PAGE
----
When the COVID-19 pandemic hit the world in early 2020, I moved out of my condo in the big city almost immediately. I decided to leave Toronto and return to live with my parents in rural Ontario. Their place is roughly 2 hrs to the north, in a small town nestled on the Georgian Bay. In Ontario, this area is known as “cottage country.” And I must say, it’s stunning! When we’re eventually allowed to travel again, I would highly recommend checking it out for yourself!
That said, if you’d have told me a year ago that this is where I’d be full time, I wouldn’t have believed you. Equally shocking was how many other people also choose to escape the city during the pandemic. My initial thought was that it was probably driven by a desire for generating some distance from people, as well as an opportunity to save money.
While cost certainly was a driving force, I also felt like there was more to it. The mass exodus from the city highlighted for me just how much humans rely on nature when times are tough. Nature calls to us! So when the pandemic was declared, I intuitively chose this time to get reconnected with nature. It was probably the best idea I’ve had in a long time.
Working Remotely = More Nature Breaks
Working in a dated, fluorescent-lit office space never felt particularly inspiring for me. My job itself would not be considered a creative one, but I’d like to think that humans are naturally creative beings. However, being cooped up for 8 hours a day, 5 days a week will slowly eat away at that creativity. I don’t think I’m alone in my belief that this is probably not how we should be doing this.
Nonetheless, we carry on in these unnatural conditions because we ultimately have bills to pay. That much hasn’t changed with COVID-19. But the pandemic did close up many of our offices and forced a lot of us to work remotely. Remote work definitely has its pros and cons. Con? My dad walking into my Zoom meeting in his bathing suit. Pro? The ability to relocate to more inspiring, natural spaces!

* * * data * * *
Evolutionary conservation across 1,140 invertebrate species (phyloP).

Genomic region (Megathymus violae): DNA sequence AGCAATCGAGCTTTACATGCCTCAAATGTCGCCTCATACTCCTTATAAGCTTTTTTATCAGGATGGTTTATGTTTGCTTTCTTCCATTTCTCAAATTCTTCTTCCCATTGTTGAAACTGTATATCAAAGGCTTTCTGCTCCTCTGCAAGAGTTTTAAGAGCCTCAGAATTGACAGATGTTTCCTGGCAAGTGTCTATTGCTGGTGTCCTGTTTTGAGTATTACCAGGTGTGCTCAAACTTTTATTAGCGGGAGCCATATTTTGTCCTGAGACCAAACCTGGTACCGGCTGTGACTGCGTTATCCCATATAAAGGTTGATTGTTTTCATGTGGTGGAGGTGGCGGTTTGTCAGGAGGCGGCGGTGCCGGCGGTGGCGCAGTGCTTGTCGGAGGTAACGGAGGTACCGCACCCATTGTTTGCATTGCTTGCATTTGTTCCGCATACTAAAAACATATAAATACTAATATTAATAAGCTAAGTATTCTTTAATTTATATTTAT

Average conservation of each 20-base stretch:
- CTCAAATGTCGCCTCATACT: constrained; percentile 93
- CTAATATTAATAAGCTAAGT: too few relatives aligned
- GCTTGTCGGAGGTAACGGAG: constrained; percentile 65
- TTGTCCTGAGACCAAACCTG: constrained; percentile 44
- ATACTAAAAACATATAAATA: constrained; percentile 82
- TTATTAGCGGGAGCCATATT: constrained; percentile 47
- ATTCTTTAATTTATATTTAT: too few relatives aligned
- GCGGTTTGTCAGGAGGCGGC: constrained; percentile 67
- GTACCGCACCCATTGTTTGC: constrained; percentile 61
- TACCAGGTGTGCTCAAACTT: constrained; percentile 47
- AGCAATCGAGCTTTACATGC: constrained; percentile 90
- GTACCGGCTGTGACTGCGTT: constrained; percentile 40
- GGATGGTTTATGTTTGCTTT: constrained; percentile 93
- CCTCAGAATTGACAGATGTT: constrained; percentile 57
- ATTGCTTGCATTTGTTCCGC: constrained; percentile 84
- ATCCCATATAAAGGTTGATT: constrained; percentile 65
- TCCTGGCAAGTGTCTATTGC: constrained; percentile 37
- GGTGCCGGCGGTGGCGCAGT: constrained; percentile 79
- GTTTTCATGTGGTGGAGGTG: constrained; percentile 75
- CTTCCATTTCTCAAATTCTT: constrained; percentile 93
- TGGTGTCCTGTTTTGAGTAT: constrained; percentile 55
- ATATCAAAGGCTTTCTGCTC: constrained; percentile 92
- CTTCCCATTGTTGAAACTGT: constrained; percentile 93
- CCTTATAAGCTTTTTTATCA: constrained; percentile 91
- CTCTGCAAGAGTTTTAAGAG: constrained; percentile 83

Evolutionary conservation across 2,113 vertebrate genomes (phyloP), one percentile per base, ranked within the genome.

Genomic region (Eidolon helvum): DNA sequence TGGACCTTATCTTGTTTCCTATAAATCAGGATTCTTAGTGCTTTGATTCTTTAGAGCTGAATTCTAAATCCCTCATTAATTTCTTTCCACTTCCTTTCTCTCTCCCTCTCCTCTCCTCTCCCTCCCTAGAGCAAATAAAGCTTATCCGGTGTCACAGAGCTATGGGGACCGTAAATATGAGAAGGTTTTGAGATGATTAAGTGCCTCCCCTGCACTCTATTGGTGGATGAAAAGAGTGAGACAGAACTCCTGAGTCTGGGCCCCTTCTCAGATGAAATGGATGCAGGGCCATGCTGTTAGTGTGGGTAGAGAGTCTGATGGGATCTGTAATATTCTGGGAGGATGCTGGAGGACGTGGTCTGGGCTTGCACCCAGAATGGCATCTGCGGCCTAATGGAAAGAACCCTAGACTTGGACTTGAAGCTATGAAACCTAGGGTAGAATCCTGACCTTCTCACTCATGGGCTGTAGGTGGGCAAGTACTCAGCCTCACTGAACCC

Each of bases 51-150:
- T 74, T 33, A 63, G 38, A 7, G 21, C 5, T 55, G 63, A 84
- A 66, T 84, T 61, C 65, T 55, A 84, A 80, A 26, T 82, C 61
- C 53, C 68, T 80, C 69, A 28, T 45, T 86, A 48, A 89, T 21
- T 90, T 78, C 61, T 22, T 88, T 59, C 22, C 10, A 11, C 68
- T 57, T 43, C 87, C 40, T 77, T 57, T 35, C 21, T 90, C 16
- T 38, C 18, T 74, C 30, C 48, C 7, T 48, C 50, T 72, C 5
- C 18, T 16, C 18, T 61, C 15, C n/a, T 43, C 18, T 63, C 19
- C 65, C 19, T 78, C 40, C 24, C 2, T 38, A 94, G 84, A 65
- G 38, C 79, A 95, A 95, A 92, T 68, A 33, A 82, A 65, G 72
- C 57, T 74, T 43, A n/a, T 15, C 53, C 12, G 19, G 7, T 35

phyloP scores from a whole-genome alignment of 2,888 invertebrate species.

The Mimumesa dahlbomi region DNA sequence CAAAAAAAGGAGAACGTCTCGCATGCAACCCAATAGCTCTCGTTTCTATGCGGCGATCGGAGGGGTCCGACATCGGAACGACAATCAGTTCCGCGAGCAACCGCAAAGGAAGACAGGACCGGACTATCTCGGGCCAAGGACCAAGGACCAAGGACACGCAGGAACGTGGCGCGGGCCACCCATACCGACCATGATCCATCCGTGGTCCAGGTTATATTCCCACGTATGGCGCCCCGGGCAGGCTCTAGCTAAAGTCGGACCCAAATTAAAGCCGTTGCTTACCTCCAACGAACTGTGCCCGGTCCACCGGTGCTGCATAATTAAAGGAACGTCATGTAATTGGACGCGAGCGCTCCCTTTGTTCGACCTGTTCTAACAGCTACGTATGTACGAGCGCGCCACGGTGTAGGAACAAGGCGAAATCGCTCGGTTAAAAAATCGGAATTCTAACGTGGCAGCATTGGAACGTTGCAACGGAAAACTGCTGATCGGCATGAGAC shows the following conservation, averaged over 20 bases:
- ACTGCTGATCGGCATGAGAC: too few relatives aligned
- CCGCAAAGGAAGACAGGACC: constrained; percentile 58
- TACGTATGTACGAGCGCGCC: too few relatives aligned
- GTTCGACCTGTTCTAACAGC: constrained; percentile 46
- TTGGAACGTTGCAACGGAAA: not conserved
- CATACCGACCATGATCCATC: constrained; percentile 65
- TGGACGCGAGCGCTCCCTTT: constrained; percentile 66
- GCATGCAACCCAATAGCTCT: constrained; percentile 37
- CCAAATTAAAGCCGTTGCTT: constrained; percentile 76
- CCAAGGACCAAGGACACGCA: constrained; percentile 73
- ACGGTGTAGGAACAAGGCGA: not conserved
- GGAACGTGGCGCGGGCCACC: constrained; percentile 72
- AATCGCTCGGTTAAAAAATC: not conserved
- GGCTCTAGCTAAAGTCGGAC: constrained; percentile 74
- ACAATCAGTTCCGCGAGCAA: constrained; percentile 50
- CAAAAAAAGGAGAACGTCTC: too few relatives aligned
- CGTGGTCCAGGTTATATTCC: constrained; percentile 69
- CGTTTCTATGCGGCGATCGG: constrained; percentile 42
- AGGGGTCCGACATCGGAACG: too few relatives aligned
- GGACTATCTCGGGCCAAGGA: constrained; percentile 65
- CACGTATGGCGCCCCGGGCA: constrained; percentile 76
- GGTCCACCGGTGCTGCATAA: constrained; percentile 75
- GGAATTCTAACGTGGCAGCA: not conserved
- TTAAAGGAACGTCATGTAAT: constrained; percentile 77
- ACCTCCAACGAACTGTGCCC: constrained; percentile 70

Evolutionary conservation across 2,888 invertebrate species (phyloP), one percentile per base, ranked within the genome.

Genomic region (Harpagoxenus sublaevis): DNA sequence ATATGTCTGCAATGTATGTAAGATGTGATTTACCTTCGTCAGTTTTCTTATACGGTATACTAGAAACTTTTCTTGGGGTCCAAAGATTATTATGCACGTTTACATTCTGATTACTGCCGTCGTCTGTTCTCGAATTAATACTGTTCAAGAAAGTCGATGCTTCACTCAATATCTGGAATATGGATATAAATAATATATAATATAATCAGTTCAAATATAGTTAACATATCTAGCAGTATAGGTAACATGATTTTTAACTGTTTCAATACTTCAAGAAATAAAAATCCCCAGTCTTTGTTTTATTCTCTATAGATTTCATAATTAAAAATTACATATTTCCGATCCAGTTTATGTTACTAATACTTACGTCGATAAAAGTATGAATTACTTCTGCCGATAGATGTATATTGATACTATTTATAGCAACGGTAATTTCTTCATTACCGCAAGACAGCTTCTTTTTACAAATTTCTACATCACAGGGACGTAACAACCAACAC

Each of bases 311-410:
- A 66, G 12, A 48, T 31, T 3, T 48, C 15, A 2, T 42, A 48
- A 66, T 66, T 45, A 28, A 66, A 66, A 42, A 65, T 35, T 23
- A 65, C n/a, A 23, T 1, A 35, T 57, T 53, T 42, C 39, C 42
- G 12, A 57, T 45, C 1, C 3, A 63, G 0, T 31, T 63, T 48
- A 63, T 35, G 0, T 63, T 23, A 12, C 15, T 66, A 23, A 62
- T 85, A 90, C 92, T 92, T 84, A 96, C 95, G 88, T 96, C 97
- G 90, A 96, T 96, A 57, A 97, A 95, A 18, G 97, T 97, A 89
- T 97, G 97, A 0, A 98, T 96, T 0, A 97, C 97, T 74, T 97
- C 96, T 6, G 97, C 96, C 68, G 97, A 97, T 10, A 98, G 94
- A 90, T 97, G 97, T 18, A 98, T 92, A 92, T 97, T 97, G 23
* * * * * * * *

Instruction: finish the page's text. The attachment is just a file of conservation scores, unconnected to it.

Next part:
Don’t get me wrong, my go-to workspace is now a desk beside my bed. BUT. Do I have all the potted plants imaginable? Yes. Did I take my “office” to the cottage in the summer months? Yup. Do I take more daily nature breaks now? You bet! It’s become so essential for my wellbeing to be able to get outside and spend at least 30 minutes each day immersed in nature. I’m lucky enough to now have quick access to waterfront and tons of gorgeous wooded trails. But even if you don’t, there are still ways you can get reconnected with nature!
If you’re looking for something immediate and don’t have the luxury of accessing nature right outside your door, you can try a guided meditation that incorporates the sounds of nature. It can potentially help reconnect at least one of your senses. So can watching a nature documentary (there are so many good ones!). I found that even just having the BBC’s “Our Planet” on as background noise while working can help bring you closer to nature (FYI – it’s on Netflix).
More greenery can also provide a boost! Why not try adding a few house plants to your work/living space? While you might not have a green space adjacent to your home, see if you can prioritize a visit to one. Even urban areas have at least a few parks or green spots tucked away.
On weekends (or whenever it is you have time off) you can try venturing out even further. Where pandemic restrictions allow of course. Wherever you decide, getting out for some fresh air, even for just a 15-minute walk, can help give you a dose of the natural world.
Bring Nature To You
So how else can I nature it up? Plants! I mentioned house plants earlier, but I also grew some herbs indoors this winter. In fact, I had a whole vegetable garden going on in the backyard during the summer. Planting & gardening definitely allowed to me to get reconnected with nature (literally). Not only is growing your own food totally empowering, it’ll also provide you with some extra greenery to relish and admire.